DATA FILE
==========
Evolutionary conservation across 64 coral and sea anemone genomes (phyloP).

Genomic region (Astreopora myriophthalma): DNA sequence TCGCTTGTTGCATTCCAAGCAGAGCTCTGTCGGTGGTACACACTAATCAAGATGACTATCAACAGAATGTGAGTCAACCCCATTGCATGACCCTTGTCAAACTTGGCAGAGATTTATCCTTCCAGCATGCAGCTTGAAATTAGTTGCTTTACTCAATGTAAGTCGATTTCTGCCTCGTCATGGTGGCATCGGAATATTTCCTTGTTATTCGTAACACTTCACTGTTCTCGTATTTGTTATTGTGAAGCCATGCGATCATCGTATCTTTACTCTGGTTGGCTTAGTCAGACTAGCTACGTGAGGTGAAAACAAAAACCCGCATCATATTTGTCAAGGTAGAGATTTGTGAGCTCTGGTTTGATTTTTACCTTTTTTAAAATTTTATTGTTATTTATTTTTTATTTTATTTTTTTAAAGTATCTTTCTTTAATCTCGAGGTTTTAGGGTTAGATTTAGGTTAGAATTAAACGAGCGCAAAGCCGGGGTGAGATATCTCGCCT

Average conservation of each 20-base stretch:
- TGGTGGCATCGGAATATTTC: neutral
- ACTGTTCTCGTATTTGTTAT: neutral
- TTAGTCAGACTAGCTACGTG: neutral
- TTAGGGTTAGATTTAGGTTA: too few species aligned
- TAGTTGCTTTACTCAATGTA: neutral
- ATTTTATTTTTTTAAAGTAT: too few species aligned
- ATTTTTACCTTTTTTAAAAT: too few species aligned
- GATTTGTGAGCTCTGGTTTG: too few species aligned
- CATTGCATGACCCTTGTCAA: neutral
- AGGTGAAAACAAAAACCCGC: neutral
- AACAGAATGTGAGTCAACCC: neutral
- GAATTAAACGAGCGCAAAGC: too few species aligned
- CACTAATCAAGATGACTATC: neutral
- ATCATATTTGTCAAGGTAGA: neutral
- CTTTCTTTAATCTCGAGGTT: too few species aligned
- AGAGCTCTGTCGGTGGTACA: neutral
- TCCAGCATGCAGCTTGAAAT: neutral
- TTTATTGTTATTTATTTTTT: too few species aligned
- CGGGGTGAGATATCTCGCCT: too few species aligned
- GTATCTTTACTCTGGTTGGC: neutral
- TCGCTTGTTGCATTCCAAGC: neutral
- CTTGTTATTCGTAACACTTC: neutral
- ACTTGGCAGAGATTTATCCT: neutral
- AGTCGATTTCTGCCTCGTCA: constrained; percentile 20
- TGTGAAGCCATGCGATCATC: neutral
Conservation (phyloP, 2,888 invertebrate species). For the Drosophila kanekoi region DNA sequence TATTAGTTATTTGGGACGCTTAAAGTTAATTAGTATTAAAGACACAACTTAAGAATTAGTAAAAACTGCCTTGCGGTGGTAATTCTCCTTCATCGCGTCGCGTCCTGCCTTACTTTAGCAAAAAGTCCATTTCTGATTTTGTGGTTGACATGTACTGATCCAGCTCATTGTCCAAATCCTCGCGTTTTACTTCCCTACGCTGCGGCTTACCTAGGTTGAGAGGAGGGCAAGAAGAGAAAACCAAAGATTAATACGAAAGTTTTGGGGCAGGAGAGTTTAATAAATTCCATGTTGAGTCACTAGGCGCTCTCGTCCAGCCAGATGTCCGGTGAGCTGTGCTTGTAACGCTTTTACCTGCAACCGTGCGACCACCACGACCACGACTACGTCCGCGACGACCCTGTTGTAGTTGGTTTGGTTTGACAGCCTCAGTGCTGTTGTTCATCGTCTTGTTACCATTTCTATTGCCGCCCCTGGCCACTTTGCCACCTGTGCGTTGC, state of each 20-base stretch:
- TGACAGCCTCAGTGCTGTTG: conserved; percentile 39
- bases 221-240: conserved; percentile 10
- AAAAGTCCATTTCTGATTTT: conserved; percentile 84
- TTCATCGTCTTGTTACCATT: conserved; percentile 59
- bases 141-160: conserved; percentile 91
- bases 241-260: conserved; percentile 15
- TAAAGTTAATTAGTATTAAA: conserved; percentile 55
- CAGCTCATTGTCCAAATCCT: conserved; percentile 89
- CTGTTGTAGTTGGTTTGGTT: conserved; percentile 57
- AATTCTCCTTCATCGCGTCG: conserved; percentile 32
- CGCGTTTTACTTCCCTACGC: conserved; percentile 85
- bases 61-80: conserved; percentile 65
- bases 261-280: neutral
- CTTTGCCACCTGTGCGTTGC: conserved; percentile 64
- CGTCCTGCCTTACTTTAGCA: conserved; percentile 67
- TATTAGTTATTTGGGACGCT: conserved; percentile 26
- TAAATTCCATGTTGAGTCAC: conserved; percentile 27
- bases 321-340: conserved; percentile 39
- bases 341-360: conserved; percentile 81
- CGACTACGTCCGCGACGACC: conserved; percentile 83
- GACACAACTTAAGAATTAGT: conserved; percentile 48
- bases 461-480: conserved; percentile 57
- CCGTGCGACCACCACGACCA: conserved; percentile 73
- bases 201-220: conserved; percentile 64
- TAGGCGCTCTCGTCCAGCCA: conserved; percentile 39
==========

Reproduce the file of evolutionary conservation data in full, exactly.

Evolutionary conservation across 64 coral and sea anemone genomes (phyloP).

Genomic region (Astreopora myriophthalma): DNA sequence TCGCTTGTTGCATTCCAAGCAGAGCTCTGTCGGTGGTACACACTAATCAAGATGACTATCAACAGAATGTGAGTCAACCCCATTGCATGACCCTTGTCAAACTTGGCAGAGATTTATCCTTCCAGCATGCAGCTTGAAATTAGTTGCTTTACTCAATGTAAGTCGATTTCTGCCTCGTCATGGTGGCATCGGAATATTTCCTTGTTATTCGTAACACTTCACTGTTCTCGTATTTGTTATTGTGAAGCCATGCGATCATCGTATCTTTACTCTGGTTGGCTTAGTCAGACTAGCTACGTGAGGTGAAAACAAAAACCCGCATCATATTTGTCAAGGTAGAGATTTGTGAGCTCTGGTTTGATTTTTACCTTTTTTAAAATTTTATTGTTATTTATTTTTTATTTTATTTTTTTAAAGTATCTTTCTTTAATCTCGAGGTTTTAGGGTTAGATTTAGGTTAGAATTAAACGAGCGCAAAGCCGGGGTGAGATATCTCGCCT

Average conservation of each 20-base stretch:
- TGGTGGCATCGGAATATTTC: neutral
- ACTGTTCTCGTATTTGTTAT: neutral
- TTAGTCAGACTAGCTACGTG: neutral
- TTAGGGTTAGATTTAGGTTA: too few species aligned
- TAGTTGCTTTACTCAATGTA: neutral
- ATTTTATTTTTTTAAAGTAT: too few species aligned
- ATTTTTACCTTTTTTAAAAT: too few species aligned
- GATTTGTGAGCTCTGGTTTG: too few species aligned
- CATTGCATGACCCTTGTCAA: neutral
- AGGTGAAAACAAAAACCCGC: neutral
- AACAGAATGTGAGTCAACCC: neutral
- GAATTAAACGAGCGCAAAGC: too few species aligned
- CACTAATCAAGATGACTATC: neutral
- ATCATATTTGTCAAGGTAGA: neutral
- CTTTCTTTAATCTCGAGGTT: too few species aligned
- AGAGCTCTGTCGGTGGTACA: neutral
- TCCAGCATGCAGCTTGAAAT: neutral
- TTTATTGTTATTTATTTTTT: too few species aligned
- CGGGGTGAGATATCTCGCCT: too few species aligned
- GTATCTTTACTCTGGTTGGC: neutral
- TCGCTTGTTGCATTCCAAGC: neutral
- CTTGTTATTCGTAACACTTC: neutral
- ACTTGGCAGAGATTTATCCT: neutral
- AGTCGATTTCTGCCTCGTCA: constrained; percentile 20
- TGTGAAGCCATGCGATCATC: neutral
Conservation (phyloP, 2,888 invertebrate species). For the Drosophila kanekoi region DNA sequence TATTAGTTATTTGGGACGCTTAAAGTTAATTAGTATTAAAGACACAACTTAAGAATTAGTAAAAACTGCCTTGCGGTGGTAATTCTCCTTCATCGCGTCGCGTCCTGCCTTACTTTAGCAAAAAGTCCATTTCTGATTTTGTGGTTGACATGTACTGATCCAGCTCATTGTCCAAATCCTCGCGTTTTACTTCCCTACGCTGCGGCTTACCTAGGTTGAGAGGAGGGCAAGAAGAGAAAACCAAAGATTAATACGAAAGTTTTGGGGCAGGAGAGTTTAATAAATTCCATGTTGAGTCACTAGGCGCTCTCGTCCAGCCAGATGTCCGGTGAGCTGTGCTTGTAACGCTTTTACCTGCAACCGTGCGACCACCACGACCACGACTACGTCCGCGACGACCCTGTTGTAGTTGGTTTGGTTTGACAGCCTCAGTGCTGTTGTTCATCGTCTTGTTACCATTTCTATTGCCGCCCCTGGCCACTTTGCCACCTGTGCGTTGC, state of each 20-base stretch:
- TGACAGCCTCAGTGCTGTTG: conserved; percentile 39
- bases 221-240: conserved; percentile 10
- AAAAGTCCATTTCTGATTTT: conserved; percentile 84
- TTCATCGTCTTGTTACCATT: conserved; percentile 59
- bases 141-160: conserved; percentile 91
- bases 241-260: conserved; percentile 15
- TAAAGTTAATTAGTATTAAA: conserved; percentile 55
- CAGCTCATTGTCCAAATCCT: conserved; percentile 89
- CTGTTGTAGTTGGTTTGGTT: conserved; percentile 57
- AATTCTCCTTCATCGCGTCG: conserved; percentile 32
- CGCGTTTTACTTCCCTACGC: conserved; percentile 85
- bases 61-80: conserved; percentile 65
- bases 261-280: neutral
- CTTTGCCACCTGTGCGTTGC: conserved; percentile 64
- CGTCCTGCCTTACTTTAGCA: conserved; percentile 67
- TATTAGTTATTTGGGACGCT: conserved; percentile 26
- TAAATTCCATGTTGAGTCAC: conserved; percentile 27
- bases 321-340: conserved; percentile 39
- bases 341-360: conserved; percentile 81
- CGACTACGTCCGCGACGACC: conserved; percentile 83
- GACACAACTTAAGAATTAGT: conserved; percentile 48
- bases 461-480: conserved; percentile 57
- CCGTGCGACCACCACGACCA: conserved; percentile 73
- bases 201-220: conserved; percentile 64
- TAGGCGCTCTCGTCCAGCCA: conserved; percentile 39